To correct: Rub in undiluted detergent, let stand 30 minutes and rewash, using hottest water fabric can stand.
• If your water is extremely hot, 150 degrees or higher, the water inlet hose(s) could start to break down, causing black greasy stains on clothes. Refer to the Use and Care Guide for your water heater, set the temperature accordingly, and replace the inlet hose(s). "
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On Sun, 04 Oct 2015 12:02:59 -0500, Vic Smith

Easy way to find out. Thoroughly clean the washer. Remove all signs of oily ring with a good greese cutting detergent (dawn dishwashing soap is a good example). Then get some clean old towels or other ultimately expendable fabric and run a cycle with a small amount of the greese-cutting detergent - then run the load again with clear water - look for any signs of oil on the drum. If none, run the load again with your normal detergent and check again.. If there is no oily deposit you are pretty safe to assume there is no oil leak in the washer.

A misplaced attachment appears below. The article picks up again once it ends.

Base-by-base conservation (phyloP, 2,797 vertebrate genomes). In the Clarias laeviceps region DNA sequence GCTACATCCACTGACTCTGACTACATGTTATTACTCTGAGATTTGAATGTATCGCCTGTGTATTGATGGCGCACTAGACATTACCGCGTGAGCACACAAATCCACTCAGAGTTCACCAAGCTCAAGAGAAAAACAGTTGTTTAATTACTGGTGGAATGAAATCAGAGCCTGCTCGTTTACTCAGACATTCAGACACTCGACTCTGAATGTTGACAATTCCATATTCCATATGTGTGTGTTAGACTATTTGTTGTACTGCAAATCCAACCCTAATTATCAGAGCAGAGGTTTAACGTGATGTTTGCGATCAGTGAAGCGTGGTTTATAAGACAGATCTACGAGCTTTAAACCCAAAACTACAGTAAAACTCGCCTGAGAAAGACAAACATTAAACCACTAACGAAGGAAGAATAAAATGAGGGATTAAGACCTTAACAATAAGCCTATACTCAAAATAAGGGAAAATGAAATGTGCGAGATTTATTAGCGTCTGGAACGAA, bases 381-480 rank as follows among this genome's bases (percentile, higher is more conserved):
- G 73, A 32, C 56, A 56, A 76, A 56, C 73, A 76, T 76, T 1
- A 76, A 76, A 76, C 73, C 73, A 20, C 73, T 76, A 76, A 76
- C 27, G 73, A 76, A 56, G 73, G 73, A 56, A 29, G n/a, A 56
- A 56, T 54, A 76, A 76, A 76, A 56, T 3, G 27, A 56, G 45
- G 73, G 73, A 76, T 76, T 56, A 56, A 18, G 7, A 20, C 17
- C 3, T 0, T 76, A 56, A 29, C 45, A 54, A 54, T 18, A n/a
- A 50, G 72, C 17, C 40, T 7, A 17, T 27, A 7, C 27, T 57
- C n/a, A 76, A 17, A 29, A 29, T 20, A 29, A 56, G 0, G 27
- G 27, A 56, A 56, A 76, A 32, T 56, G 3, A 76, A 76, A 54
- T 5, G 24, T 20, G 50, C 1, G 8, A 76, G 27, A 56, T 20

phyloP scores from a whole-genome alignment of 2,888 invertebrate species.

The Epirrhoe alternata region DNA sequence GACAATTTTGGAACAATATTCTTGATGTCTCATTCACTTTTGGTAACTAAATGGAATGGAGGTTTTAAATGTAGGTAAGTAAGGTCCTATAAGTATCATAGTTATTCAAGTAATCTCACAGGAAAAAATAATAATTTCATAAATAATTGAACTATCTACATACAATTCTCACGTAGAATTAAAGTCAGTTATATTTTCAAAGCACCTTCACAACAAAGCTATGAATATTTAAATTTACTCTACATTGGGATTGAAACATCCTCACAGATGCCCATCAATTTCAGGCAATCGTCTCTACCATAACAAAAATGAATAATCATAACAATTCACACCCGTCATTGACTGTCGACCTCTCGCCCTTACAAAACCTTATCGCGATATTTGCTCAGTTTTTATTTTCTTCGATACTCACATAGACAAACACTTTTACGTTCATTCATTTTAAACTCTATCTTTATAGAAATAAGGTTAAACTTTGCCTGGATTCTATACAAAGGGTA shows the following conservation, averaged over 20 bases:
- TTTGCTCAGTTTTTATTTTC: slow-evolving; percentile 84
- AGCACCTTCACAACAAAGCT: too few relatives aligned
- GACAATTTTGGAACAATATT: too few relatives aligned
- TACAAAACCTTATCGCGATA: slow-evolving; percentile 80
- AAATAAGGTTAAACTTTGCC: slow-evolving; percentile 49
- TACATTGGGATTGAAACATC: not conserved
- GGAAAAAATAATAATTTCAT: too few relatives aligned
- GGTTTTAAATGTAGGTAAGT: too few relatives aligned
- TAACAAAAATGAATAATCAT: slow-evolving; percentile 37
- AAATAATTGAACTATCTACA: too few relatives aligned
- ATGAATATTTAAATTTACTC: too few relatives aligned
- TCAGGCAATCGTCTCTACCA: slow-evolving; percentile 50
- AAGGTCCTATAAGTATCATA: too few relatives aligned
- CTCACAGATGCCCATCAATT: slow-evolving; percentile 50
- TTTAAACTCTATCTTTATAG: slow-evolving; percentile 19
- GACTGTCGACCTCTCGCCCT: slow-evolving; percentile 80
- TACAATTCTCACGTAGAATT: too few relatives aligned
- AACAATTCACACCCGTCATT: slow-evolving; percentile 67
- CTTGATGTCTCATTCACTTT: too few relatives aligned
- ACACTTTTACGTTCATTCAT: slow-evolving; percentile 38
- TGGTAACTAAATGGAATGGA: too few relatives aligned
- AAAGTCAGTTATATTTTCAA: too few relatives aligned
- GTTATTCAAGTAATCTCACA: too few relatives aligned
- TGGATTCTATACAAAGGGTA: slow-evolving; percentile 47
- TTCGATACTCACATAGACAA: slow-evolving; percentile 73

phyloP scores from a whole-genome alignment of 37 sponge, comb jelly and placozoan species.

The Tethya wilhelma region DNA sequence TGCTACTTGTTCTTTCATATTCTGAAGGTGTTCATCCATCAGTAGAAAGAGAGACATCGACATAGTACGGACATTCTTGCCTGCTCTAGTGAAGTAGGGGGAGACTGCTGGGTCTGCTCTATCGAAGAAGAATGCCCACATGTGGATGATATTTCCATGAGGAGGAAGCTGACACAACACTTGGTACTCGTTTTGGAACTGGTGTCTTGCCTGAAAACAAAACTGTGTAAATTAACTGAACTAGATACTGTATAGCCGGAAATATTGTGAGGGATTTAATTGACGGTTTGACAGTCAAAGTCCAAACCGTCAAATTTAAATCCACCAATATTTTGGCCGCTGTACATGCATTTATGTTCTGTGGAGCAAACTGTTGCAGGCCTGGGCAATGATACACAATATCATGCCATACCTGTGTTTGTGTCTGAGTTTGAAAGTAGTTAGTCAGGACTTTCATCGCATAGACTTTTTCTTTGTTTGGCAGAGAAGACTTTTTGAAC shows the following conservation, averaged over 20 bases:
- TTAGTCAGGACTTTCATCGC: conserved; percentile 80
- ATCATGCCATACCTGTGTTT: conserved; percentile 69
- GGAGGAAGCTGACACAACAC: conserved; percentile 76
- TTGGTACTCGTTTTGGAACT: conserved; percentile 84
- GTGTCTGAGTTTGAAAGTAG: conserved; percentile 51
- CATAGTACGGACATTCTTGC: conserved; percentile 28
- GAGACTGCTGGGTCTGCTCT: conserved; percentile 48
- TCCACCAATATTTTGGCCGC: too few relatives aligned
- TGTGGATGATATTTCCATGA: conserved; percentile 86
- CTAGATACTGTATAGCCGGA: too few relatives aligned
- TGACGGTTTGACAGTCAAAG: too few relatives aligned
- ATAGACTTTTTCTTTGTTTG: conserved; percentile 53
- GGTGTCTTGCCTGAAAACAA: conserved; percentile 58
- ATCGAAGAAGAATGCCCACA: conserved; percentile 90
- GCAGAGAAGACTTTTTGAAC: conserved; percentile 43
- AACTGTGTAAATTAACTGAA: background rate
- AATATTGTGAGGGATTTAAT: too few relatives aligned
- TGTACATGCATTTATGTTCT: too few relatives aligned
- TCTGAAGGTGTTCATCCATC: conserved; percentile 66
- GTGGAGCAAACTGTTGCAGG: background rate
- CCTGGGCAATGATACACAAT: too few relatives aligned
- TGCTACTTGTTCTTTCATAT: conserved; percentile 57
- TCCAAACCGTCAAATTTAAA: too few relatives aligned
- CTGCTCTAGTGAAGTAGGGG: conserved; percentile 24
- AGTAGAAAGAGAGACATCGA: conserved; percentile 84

If you are using a fabric softener, double check your "dosage" as too much WILL leave deposits.
Also check your laundry detergent and if your water is very hard, use washing soda or water conditioner like "calgon" to reduce or eliminate hard water scum.
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In alt.home.repair, on Sun, 04 Oct 2015 12:02:59 -0500, Vic Smith

Very interesting. Definitely worth cleaning the oily ring off and running another load with different items.
Should never assume the worst about almost anything without retesting.

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On Sun, 04 Oct 2015 14:44:01 +0000, Kathy

Another possibility to look at. Fabric softener - this repairman says it's made of oil and has to be used correctly. It's not your machine, but might be relevant. http://www.justanswer.com/appliance/4mvr1-lg-wf-t506-washer-leaking-oil-staining-clothes.html#re.v/266/